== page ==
Growing Readers: Learning to Love Reading and Writing Column 12
This editorial article was written by Lizzie Mussoline, M. Ed.
Promote Inclusivity through Literacy
Our country is struggling and many parents are feeling the incredible urgency to make sure they speak to their children about difficult topics such as racism and inclusivity. In our home, when we are not sure exactly how to bring up an important but challenging topic, we always turn to books to help guide us.
If your goals are similar to those in our family—embracing everyone, empathy for all, teaching antiracism and inclusivity, as well as doing your part to help uplift others in need—I hope this column will help. These recommendations are just the tip of the iceberg when it comes to the books you could be adding to your libraries or reading lists, helpful resources, or ways you can promote inclusivity through literacy. However, we hope you walk away with at least one thing you can implement right away.
Find a Local Bookstore Whose Mission Is to Teach and Empower All Kinds of People
In Denver, local bookstore Second Star to the Right is such a place for us. It is truly a magical bookstore that strives for inclusivity not only through its selection of books but also through its guest authors and daily storytimes. You are sure to find a book with diverse characters AND experiences. They have also started a summer reading challenge, which suggests reading a book with a character that looks like you as well as a character that does NOT look like you—a simple yet important tip when it comes to picking books.
If you’re not sure about how to find a local bookstore that supports inclusivity, a helpful resource is the African American Literature Book Club’s list of Black Owned Bookstores in the United States.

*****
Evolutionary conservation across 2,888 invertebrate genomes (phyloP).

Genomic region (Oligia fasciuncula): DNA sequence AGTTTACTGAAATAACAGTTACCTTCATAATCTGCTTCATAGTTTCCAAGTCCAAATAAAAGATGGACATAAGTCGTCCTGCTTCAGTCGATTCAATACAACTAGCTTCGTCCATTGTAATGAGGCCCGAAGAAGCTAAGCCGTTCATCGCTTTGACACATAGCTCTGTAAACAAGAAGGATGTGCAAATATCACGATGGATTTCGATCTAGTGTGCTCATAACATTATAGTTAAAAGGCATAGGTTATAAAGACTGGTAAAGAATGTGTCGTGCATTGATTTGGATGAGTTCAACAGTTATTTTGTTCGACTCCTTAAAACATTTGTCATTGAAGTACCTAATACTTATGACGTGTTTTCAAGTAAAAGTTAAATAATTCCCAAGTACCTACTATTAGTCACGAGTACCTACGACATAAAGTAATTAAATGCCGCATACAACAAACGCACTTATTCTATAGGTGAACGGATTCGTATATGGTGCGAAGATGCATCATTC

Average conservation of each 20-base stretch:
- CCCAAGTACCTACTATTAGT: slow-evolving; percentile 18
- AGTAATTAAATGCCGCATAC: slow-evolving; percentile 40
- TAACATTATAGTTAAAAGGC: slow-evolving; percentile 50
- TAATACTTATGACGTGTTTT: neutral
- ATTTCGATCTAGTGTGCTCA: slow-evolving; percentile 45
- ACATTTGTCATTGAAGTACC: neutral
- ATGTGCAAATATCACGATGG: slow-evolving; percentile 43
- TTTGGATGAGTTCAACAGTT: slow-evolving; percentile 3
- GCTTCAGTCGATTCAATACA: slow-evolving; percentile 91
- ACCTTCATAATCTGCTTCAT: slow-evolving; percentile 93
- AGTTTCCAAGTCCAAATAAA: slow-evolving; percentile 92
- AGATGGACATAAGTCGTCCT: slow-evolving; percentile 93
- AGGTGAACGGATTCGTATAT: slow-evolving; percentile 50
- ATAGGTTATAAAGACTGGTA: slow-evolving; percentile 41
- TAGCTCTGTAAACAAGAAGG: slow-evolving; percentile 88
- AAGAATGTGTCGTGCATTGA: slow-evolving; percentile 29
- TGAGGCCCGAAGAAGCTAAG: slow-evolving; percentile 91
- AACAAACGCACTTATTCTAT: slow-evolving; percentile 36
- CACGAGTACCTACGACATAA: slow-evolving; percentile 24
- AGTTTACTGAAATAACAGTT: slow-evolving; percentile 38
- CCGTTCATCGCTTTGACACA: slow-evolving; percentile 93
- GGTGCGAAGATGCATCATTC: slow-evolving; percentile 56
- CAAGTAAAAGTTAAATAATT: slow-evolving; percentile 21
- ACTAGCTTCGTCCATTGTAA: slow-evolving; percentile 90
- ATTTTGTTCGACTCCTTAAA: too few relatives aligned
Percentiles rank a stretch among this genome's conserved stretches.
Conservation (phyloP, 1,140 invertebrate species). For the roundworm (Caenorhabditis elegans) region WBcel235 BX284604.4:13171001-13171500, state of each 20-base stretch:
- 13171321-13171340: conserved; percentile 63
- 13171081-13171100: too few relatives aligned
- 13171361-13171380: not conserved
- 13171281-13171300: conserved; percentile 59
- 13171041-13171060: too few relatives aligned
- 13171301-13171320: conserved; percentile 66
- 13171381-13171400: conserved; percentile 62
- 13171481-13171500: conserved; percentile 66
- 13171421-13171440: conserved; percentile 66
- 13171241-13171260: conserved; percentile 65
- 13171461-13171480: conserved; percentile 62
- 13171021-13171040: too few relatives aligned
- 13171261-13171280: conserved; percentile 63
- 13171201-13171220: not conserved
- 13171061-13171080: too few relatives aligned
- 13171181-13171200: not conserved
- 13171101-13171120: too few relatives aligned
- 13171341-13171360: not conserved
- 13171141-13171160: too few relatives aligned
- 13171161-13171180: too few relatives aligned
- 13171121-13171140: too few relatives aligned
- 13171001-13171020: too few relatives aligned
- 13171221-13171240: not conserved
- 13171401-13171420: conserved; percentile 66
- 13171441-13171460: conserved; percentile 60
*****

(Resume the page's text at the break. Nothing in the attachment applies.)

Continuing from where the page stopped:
Check Out The Children’s Book Review ‘Black Lives Matter Book List for Kids and Teens’ If You Have Not Already
We hope you will read as many books on this list as possible, and when you start one, we encourage you to read and discuss it together as a family. If you’ve been reading the Growing Readers columns, you know we are HUGE fans of family book clubs! Suggest that your family jot down any questions that may arise before, during, or after reading, and/or highlight and annotate portions of the book they found compelling. No matter how you decide to discuss the book, the important thing is that you are reading together as a family and nurturing a safe environment to ask questions about the painful experiences of others, whether they resonate with your family or not. Use your family’s questions and annotations to guide the conversation.
You can find our Black Lives Matter Book List for Kids and Teens here.
There is literally a book for everyone—from Antiracist Baby, a board book, to Stamped, a young adult version of his book Stamped from the Beginning: The Definitive History of Racist Ideas, to How to be Antiracist. Anyone and everyone can and will benefit from Kendi’s powerful books and we would recommend that all of these books be read by everyone, no matter their age.
Add Corretta Scott King Award Winning Books to Your Home Library
From board books to chapter books, each award-winning book is sure to open your mind and heart. Many of the books are poetry or written in verse, which is not only fun to read, but a great way to expose children to various genres. This style of writing can also serve as a model and inspiration for young, creative writers.
You can find the complete list via the American Library Association.
Broaden the Spectrum of Characters in Your Child’s Books
We have recently discovered The Equal Opportunities Book Box, which sends picture books right to your home once a month with a diverse selection of characters and experiences for children ages 1-6. They hope to expand to older readers soon, but in the meantime, this is the perfect addition to any home with young children looking to add books that reflect diverse characters and experiences.
Thank you for reading the Growing Readers: Learning to Love Reading and Writing column. Bookmark this Growing Readers Column link or subscribe to our e-newsletter so you do not miss out on the monthly reading tips. 5 Tips to Help Diversify Your Child’s Home Library or Reading List was written by Lizzie Mussoline, M. Ed.—follow her on Instagram: @wildflower_learning_denver.